In addition to retooling Disciples of Shaolin, there’s a lot in The Bare-Footed Kid that recalls Chang Cheh’s other “young martial artist comes to the big city and gets tragically embroiled in mob shenanigans,” The Boxer From Shantung. However, while those previous Shaw joints are more deliberate in tone and pacing, Kid gets a shot of energy from both the physicality of newcomer Aaron Kwok and Johnnie To’s dynamic and exhilarating direction. The Shaw Bros. “house style” had shifted dramatically with the ‘80s/’90s HK action boom, and coming hot off of The Heroic Trio, To proves himself as adept at capturing period wushu as he was at more modern action. At 86 minutes, you’d think there wouldn’t be much time for side characters and narrative diversions, but The Bare-Footed Kid makes remarkable use of its supporting cast (not just Ti Lung and Maggie Cheung as star-crossed lovers who’s dynamic points a straight line to Crouching Tiger Hidden Dragon), and gives the audience ample time to settle into the neighborhood with its various characters and rivalries even as the titular kid is trying to find his feet. For all that there’s a lot of familiar “explosive action, comedic aside, dramatic pivot, tragic revelation” sequences to the story, there’s also a great deal of patience as the film both waits to unleash the full prowess of Kwok’s Kwan Fung-yu. When To does cut loose, in scenes involving either Kwok or Ti Lung (in fantastic “elder statesman star shepherding new talent” mode) or variations on both, it’s intoxicating that you can’t wait for the next one while also being terrified of what the eventual fallout would be.
Cheung really proves to be the film’s secret weapon in how it hones its tragedy to a razor edge, in spite of her “Lady Boss” character potentially coming across as underwritten on the page. There’s so much that she and Lung are able to communicate in the silences between them that there’s space for you to really feel the longing and are allowed to sit with it in spite of the film’s otherwise breathless pacing. While Kwok is undeniably the breakout star of the film, the presence of stalwarts like Ti Lung and Lau Kar-Leung in front and behind the camera brings a weight that belies the occasionally silly interludes and allows the final reel to really slam home.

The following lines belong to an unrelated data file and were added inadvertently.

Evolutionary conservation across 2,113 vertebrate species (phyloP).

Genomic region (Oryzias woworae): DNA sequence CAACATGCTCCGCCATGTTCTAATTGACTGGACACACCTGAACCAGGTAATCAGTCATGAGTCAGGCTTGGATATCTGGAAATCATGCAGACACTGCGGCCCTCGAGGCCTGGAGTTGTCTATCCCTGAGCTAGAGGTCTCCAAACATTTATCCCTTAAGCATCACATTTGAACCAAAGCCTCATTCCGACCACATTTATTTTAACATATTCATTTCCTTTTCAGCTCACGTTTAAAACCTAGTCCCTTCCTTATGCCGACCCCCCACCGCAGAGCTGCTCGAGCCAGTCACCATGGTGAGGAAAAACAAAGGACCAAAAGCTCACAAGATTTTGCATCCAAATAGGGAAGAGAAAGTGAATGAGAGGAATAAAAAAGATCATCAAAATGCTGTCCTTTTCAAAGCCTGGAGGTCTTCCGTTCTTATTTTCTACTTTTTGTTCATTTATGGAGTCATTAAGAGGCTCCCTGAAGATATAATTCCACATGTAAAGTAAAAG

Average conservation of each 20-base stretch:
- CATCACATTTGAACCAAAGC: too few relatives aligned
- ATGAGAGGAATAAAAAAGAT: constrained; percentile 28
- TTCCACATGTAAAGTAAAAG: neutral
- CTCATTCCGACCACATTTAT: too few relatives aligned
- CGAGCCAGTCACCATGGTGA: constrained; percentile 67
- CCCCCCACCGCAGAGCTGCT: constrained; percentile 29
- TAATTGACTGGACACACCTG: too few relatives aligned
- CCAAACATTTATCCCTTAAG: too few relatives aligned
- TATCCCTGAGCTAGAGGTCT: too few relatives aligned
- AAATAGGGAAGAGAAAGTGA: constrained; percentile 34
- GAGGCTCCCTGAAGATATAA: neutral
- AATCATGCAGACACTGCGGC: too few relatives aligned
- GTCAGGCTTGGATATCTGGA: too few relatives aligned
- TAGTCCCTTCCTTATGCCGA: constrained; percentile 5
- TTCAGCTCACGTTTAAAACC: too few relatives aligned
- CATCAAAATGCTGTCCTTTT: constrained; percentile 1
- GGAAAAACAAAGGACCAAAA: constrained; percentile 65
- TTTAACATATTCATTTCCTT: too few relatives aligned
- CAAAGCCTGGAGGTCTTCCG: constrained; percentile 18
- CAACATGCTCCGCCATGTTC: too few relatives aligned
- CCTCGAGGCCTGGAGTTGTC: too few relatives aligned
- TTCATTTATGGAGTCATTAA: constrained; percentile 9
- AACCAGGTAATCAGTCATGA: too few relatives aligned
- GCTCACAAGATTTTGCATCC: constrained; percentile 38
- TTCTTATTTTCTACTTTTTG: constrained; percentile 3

It’s bittersweet ending our watch of the Shawscope set with 1993’s The Bare-Footed Kid, the loose remake of Disciples of the Shaolin. This film itself is an odd hybrid of the newer style of grittier, more realistic martial arts epics made popular by Shaw competitors like Golden Harvest, merged with the classic “Shaw on a Set” aesthetic. The film has one of my favorite Chinese auteurs Johnnie To, who’s probably best known for his rather gritty gangster epics, adapting the material and infusing it with his trademark nihilistic sensibilities. The story of a naive martial artist who is drawn into a dispute between two rival textile factories, is elevated with a more epic and melodramatic feel thanks, not to only To, but the likes of Aaron Kwok, Maggie Cheung, Ti Lung and Jacklyn Wu in some truly engrossing performances. While I would have personally liked to end on a lighter and higher note, I get the journey that’s been curated here as we definitely have an evolution of both style and storytelling on this set that’s been nothing short of a joy to experience.
And We’re Out.